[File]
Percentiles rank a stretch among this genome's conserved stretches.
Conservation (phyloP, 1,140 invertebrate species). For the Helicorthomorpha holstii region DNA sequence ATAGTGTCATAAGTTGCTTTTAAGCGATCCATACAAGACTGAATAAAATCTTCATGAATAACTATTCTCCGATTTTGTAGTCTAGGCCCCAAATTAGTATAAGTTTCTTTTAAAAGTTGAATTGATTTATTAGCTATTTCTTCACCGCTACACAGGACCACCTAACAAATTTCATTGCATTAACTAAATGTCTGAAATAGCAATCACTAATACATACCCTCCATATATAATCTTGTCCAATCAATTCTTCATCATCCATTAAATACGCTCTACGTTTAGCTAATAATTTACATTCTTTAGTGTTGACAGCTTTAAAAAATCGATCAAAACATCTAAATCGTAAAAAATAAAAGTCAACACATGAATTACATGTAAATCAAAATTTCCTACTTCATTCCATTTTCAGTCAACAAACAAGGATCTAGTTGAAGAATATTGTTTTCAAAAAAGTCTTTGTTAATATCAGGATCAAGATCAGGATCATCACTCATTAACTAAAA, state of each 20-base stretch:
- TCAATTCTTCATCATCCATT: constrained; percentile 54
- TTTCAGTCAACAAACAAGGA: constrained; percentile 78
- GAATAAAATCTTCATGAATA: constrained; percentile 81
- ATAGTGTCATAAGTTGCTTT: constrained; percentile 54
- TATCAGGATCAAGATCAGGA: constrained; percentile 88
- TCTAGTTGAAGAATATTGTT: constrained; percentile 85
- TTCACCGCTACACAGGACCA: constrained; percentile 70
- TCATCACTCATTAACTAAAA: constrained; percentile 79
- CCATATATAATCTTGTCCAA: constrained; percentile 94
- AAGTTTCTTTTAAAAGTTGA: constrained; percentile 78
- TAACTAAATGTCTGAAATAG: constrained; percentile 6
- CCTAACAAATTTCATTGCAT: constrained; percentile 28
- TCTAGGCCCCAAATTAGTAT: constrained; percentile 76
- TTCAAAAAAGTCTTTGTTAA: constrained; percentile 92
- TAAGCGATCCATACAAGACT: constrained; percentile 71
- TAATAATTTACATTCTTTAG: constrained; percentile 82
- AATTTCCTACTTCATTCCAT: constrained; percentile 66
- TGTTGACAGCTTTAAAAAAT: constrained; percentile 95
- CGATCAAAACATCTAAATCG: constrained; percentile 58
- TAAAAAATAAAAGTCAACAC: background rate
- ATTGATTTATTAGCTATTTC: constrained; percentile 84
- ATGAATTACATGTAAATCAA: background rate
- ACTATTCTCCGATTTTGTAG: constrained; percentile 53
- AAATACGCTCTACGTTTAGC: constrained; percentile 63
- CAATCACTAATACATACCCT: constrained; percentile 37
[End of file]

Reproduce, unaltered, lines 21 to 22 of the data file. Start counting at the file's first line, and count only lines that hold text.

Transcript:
- CGATCAAAACATCTAAATCG: constrained; percentile 58
- TAAAAAATAAAAGTCAACAC: background rate